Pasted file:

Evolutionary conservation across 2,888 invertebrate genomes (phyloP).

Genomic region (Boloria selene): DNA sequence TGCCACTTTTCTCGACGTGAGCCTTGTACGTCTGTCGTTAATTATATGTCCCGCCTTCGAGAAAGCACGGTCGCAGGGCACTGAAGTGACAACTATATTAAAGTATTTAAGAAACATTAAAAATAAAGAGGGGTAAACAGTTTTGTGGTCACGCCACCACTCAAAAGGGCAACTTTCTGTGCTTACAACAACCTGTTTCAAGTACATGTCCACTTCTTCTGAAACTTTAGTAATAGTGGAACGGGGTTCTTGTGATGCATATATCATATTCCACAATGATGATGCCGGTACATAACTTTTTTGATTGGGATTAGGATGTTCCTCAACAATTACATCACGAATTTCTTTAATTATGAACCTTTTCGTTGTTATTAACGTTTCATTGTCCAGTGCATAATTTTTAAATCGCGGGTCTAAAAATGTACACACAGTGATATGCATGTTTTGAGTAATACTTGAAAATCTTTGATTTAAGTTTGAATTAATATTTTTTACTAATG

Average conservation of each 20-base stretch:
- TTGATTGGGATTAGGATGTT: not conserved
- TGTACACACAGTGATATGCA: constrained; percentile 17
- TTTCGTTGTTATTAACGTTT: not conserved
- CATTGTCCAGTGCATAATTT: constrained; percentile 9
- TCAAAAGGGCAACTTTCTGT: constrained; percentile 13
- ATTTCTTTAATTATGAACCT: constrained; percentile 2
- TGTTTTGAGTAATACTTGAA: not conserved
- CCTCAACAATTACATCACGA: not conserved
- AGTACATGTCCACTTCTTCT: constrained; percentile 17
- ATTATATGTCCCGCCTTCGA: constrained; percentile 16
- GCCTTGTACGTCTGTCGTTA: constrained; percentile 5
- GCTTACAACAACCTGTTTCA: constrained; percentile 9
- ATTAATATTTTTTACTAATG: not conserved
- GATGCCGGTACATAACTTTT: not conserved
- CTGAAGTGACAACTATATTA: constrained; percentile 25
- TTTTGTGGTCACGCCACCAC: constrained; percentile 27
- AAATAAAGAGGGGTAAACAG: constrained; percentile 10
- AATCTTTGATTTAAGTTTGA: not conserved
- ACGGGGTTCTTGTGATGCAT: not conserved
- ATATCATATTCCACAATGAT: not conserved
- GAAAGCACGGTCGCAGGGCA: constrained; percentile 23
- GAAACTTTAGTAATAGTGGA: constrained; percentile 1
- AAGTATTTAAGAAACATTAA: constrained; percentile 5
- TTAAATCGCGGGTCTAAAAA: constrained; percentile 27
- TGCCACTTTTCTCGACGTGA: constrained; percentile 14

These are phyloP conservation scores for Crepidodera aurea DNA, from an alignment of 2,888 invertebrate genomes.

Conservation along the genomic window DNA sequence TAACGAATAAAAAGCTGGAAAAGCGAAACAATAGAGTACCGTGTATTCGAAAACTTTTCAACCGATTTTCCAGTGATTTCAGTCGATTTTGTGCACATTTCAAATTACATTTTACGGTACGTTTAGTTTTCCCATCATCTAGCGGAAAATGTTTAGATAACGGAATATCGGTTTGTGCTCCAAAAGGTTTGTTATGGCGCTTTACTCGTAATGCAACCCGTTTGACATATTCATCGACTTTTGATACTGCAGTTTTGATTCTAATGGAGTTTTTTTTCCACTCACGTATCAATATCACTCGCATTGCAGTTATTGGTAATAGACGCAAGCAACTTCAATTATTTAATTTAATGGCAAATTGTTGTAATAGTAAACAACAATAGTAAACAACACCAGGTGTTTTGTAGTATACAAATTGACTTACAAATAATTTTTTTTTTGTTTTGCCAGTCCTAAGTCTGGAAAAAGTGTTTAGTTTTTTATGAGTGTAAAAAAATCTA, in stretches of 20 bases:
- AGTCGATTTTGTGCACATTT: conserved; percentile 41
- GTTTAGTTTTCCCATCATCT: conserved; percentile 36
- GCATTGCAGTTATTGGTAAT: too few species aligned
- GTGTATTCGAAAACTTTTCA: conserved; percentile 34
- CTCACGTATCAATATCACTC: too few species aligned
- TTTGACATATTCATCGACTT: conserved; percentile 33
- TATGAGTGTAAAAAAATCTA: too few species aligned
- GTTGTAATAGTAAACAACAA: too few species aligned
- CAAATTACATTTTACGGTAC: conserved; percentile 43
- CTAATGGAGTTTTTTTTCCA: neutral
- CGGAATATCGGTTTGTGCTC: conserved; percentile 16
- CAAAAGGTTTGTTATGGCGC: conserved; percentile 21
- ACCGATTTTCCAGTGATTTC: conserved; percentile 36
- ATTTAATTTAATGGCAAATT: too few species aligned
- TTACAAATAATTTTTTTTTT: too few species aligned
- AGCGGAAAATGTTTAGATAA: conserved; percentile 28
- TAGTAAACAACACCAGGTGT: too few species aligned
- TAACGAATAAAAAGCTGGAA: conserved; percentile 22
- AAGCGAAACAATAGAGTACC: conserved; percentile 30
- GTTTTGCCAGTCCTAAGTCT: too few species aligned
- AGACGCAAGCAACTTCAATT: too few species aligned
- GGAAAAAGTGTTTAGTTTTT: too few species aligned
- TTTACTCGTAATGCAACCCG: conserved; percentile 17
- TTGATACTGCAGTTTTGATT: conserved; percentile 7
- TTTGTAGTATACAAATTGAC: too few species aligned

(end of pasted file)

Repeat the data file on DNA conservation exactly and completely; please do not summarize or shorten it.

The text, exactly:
Evolutionary conservation across 2,888 invertebrate genomes (phyloP).

Genomic region (Boloria selene): DNA sequence TGCCACTTTTCTCGACGTGAGCCTTGTACGTCTGTCGTTAATTATATGTCCCGCCTTCGAGAAAGCACGGTCGCAGGGCACTGAAGTGACAACTATATTAAAGTATTTAAGAAACATTAAAAATAAAGAGGGGTAAACAGTTTTGTGGTCACGCCACCACTCAAAAGGGCAACTTTCTGTGCTTACAACAACCTGTTTCAAGTACATGTCCACTTCTTCTGAAACTTTAGTAATAGTGGAACGGGGTTCTTGTGATGCATATATCATATTCCACAATGATGATGCCGGTACATAACTTTTTTGATTGGGATTAGGATGTTCCTCAACAATTACATCACGAATTTCTTTAATTATGAACCTTTTCGTTGTTATTAACGTTTCATTGTCCAGTGCATAATTTTTAAATCGCGGGTCTAAAAATGTACACACAGTGATATGCATGTTTTGAGTAATACTTGAAAATCTTTGATTTAAGTTTGAATTAATATTTTTTACTAATG

Average conservation of each 20-base stretch:
- TTGATTGGGATTAGGATGTT: not conserved
- TGTACACACAGTGATATGCA: constrained; percentile 17
- TTTCGTTGTTATTAACGTTT: not conserved
- CATTGTCCAGTGCATAATTT: constrained; percentile 9
- TCAAAAGGGCAACTTTCTGT: constrained; percentile 13
- ATTTCTTTAATTATGAACCT: constrained; percentile 2
- TGTTTTGAGTAATACTTGAA: not conserved
- CCTCAACAATTACATCACGA: not conserved
- AGTACATGTCCACTTCTTCT: constrained; percentile 17
- ATTATATGTCCCGCCTTCGA: constrained; percentile 16
- GCCTTGTACGTCTGTCGTTA: constrained; percentile 5
- GCTTACAACAACCTGTTTCA: constrained; percentile 9
- ATTAATATTTTTTACTAATG: not conserved
- GATGCCGGTACATAACTTTT: not conserved
- CTGAAGTGACAACTATATTA: constrained; percentile 25
- TTTTGTGGTCACGCCACCAC: constrained; percentile 27
- AAATAAAGAGGGGTAAACAG: constrained; percentile 10
- AATCTTTGATTTAAGTTTGA: not conserved
- ACGGGGTTCTTGTGATGCAT: not conserved
- ATATCATATTCCACAATGAT: not conserved
- GAAAGCACGGTCGCAGGGCA: constrained; percentile 23
- GAAACTTTAGTAATAGTGGA: constrained; percentile 1
- AAGTATTTAAGAAACATTAA: constrained; percentile 5
- TTAAATCGCGGGTCTAAAAA: constrained; percentile 27
- TGCCACTTTTCTCGACGTGA: constrained; percentile 14

These are phyloP conservation scores for Crepidodera aurea DNA, from an alignment of 2,888 invertebrate genomes.

Conservation along the genomic window DNA sequence TAACGAATAAAAAGCTGGAAAAGCGAAACAATAGAGTACCGTGTATTCGAAAACTTTTCAACCGATTTTCCAGTGATTTCAGTCGATTTTGTGCACATTTCAAATTACATTTTACGGTACGTTTAGTTTTCCCATCATCTAGCGGAAAATGTTTAGATAACGGAATATCGGTTTGTGCTCCAAAAGGTTTGTTATGGCGCTTTACTCGTAATGCAACCCGTTTGACATATTCATCGACTTTTGATACTGCAGTTTTGATTCTAATGGAGTTTTTTTTCCACTCACGTATCAATATCACTCGCATTGCAGTTATTGGTAATAGACGCAAGCAACTTCAATTATTTAATTTAATGGCAAATTGTTGTAATAGTAAACAACAATAGTAAACAACACCAGGTGTTTTGTAGTATACAAATTGACTTACAAATAATTTTTTTTTTGTTTTGCCAGTCCTAAGTCTGGAAAAAGTGTTTAGTTTTTTATGAGTGTAAAAAAATCTA, in stretches of 20 bases:
- AGTCGATTTTGTGCACATTT: conserved; percentile 41
- GTTTAGTTTTCCCATCATCT: conserved; percentile 36
- GCATTGCAGTTATTGGTAAT: too few species aligned
- GTGTATTCGAAAACTTTTCA: conserved; percentile 34
- CTCACGTATCAATATCACTC: too few species aligned
- TTTGACATATTCATCGACTT: conserved; percentile 33
- TATGAGTGTAAAAAAATCTA: too few species aligned
- GTTGTAATAGTAAACAACAA: too few species aligned
- CAAATTACATTTTACGGTAC: conserved; percentile 43
- CTAATGGAGTTTTTTTTCCA: neutral
- CGGAATATCGGTTTGTGCTC: conserved; percentile 16
- CAAAAGGTTTGTTATGGCGC: conserved; percentile 21
- ACCGATTTTCCAGTGATTTC: conserved; percentile 36
- ATTTAATTTAATGGCAAATT: too few species aligned
- TTACAAATAATTTTTTTTTT: too few species aligned
- AGCGGAAAATGTTTAGATAA: conserved; percentile 28
- TAGTAAACAACACCAGGTGT: too few species aligned
- TAACGAATAAAAAGCTGGAA: conserved; percentile 22
- AAGCGAAACAATAGAGTACC: conserved; percentile 30
- GTTTTGCCAGTCCTAAGTCT: too few species aligned
- AGACGCAAGCAACTTCAATT: too few species aligned
- GGAAAAAGTGTTTAGTTTTT: too few species aligned
- TTTACTCGTAATGCAACCCG: conserved; percentile 17
- TTGATACTGCAGTTTTGATT: conserved; percentile 7
- TTTGTAGTATACAAATTGAC: too few species aligned